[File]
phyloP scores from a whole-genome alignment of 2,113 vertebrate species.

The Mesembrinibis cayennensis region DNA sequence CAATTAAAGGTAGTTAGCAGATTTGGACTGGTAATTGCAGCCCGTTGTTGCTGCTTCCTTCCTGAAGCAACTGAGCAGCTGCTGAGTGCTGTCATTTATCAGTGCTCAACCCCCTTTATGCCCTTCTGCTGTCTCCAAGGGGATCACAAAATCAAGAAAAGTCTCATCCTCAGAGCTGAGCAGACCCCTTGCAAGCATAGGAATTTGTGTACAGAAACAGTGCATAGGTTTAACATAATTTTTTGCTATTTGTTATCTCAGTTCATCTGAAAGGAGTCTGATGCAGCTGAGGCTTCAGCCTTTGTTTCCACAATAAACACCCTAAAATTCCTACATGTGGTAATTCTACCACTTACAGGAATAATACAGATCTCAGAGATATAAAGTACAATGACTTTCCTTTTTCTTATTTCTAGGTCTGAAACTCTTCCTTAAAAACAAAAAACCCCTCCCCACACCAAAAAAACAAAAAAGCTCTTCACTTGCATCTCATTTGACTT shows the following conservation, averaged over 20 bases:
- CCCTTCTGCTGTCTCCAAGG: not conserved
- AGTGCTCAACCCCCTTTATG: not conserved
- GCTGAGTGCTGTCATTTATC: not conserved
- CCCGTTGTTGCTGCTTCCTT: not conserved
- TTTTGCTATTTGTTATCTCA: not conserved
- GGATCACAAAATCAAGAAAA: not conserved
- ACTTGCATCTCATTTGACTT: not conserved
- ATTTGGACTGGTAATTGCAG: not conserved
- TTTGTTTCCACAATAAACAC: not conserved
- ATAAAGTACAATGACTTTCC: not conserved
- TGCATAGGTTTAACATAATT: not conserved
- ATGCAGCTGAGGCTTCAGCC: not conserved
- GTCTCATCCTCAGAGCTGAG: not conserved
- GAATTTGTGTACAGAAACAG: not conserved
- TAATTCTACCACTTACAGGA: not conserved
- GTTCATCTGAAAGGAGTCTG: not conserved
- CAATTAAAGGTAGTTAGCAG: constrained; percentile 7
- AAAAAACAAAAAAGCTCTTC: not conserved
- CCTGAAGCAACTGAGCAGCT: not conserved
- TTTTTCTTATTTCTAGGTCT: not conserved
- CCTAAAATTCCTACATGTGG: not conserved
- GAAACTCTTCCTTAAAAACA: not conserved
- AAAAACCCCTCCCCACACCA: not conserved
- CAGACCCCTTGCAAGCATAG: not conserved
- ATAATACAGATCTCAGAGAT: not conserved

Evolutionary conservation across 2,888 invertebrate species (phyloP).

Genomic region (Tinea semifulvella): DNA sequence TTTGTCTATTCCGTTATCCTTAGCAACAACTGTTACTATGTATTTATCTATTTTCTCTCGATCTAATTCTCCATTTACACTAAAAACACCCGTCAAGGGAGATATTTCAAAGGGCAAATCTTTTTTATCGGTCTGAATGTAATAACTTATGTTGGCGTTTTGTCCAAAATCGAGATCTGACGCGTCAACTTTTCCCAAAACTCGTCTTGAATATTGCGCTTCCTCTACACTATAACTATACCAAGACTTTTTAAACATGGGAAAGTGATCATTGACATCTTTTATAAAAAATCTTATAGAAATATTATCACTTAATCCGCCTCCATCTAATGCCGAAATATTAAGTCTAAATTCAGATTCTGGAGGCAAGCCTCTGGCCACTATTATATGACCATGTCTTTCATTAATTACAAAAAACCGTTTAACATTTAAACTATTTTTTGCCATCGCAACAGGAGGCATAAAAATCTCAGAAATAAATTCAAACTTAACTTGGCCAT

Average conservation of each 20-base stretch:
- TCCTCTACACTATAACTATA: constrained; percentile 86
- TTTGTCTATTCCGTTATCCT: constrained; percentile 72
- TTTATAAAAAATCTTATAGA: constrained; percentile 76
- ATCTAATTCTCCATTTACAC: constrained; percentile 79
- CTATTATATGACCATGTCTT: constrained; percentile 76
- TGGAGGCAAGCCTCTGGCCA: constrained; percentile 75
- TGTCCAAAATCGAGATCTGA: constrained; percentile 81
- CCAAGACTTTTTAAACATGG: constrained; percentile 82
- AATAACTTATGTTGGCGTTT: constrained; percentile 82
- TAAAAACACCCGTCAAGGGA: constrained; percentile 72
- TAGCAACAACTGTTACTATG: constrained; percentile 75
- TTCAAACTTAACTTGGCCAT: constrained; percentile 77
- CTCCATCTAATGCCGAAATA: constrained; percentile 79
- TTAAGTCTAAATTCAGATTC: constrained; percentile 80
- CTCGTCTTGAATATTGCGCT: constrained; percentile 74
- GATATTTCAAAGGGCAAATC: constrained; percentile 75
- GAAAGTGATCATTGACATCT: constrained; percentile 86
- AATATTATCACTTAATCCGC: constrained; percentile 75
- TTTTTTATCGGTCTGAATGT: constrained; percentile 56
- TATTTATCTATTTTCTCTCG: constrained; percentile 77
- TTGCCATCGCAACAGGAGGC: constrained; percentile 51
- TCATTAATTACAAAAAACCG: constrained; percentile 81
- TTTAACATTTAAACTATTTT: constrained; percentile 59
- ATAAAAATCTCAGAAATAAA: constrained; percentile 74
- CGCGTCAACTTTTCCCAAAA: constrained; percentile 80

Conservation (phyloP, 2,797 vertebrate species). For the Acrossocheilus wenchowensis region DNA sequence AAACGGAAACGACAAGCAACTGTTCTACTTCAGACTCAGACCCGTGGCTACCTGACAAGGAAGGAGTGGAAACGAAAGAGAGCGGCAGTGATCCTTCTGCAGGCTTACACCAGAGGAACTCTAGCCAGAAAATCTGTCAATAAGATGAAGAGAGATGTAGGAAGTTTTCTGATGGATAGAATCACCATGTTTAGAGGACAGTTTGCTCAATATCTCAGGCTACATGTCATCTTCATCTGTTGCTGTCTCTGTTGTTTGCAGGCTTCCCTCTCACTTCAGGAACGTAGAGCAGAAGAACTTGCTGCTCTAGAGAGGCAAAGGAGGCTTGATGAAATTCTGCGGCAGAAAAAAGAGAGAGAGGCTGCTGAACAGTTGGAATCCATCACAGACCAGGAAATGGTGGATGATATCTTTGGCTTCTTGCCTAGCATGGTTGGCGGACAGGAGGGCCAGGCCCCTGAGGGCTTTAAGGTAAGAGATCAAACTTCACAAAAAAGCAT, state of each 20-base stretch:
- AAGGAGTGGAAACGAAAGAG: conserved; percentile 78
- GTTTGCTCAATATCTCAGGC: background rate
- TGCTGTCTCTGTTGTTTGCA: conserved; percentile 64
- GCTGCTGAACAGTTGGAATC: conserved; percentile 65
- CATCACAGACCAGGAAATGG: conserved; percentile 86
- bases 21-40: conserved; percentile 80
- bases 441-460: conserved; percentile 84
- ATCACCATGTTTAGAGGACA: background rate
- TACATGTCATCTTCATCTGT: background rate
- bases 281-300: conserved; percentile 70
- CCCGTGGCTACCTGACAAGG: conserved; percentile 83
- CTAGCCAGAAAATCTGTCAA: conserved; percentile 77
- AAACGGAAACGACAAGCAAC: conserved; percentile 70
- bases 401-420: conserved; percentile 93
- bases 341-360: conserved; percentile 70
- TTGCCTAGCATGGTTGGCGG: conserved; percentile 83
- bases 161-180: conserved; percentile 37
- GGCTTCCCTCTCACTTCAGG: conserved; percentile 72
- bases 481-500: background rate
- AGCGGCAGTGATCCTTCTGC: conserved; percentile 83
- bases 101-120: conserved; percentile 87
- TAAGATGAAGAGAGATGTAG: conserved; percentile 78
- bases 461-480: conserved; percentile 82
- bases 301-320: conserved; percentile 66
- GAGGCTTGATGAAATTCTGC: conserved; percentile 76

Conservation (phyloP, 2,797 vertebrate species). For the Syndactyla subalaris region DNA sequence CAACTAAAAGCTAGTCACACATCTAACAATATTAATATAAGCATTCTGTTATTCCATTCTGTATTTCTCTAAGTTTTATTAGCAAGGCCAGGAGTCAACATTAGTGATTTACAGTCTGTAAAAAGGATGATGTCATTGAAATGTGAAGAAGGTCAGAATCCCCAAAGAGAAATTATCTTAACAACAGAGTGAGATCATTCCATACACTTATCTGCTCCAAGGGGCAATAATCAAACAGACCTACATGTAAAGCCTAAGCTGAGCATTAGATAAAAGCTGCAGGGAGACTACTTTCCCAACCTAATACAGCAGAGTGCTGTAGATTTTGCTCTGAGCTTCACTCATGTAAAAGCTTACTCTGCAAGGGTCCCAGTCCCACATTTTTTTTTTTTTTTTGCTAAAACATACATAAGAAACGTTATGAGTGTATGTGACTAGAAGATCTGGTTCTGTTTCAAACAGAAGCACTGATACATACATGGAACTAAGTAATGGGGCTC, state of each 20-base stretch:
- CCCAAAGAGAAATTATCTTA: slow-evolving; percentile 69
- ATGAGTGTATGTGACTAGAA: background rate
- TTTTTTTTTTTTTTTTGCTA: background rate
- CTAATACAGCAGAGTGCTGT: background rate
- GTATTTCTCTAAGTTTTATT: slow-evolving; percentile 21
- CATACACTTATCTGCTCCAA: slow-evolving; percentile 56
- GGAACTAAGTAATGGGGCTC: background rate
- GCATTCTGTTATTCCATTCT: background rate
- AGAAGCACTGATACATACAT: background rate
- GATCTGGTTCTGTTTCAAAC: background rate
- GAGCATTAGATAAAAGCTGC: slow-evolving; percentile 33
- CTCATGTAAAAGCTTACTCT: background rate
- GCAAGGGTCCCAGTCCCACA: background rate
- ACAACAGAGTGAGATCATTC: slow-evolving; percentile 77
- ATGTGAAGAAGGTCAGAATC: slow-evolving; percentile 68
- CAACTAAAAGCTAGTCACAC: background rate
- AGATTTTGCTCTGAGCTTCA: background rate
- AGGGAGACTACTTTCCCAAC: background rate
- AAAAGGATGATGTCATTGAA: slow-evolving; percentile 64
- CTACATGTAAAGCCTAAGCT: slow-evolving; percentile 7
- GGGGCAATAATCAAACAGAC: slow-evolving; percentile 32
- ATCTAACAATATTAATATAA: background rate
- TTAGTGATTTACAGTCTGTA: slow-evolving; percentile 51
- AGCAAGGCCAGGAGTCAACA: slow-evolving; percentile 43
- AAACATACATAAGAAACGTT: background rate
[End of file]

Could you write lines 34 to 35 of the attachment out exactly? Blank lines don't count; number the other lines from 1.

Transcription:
- ATCTAATTCTCCATTTACAC: constrained; percentile 79
- CTATTATATGACCATGTCTT: constrained; percentile 76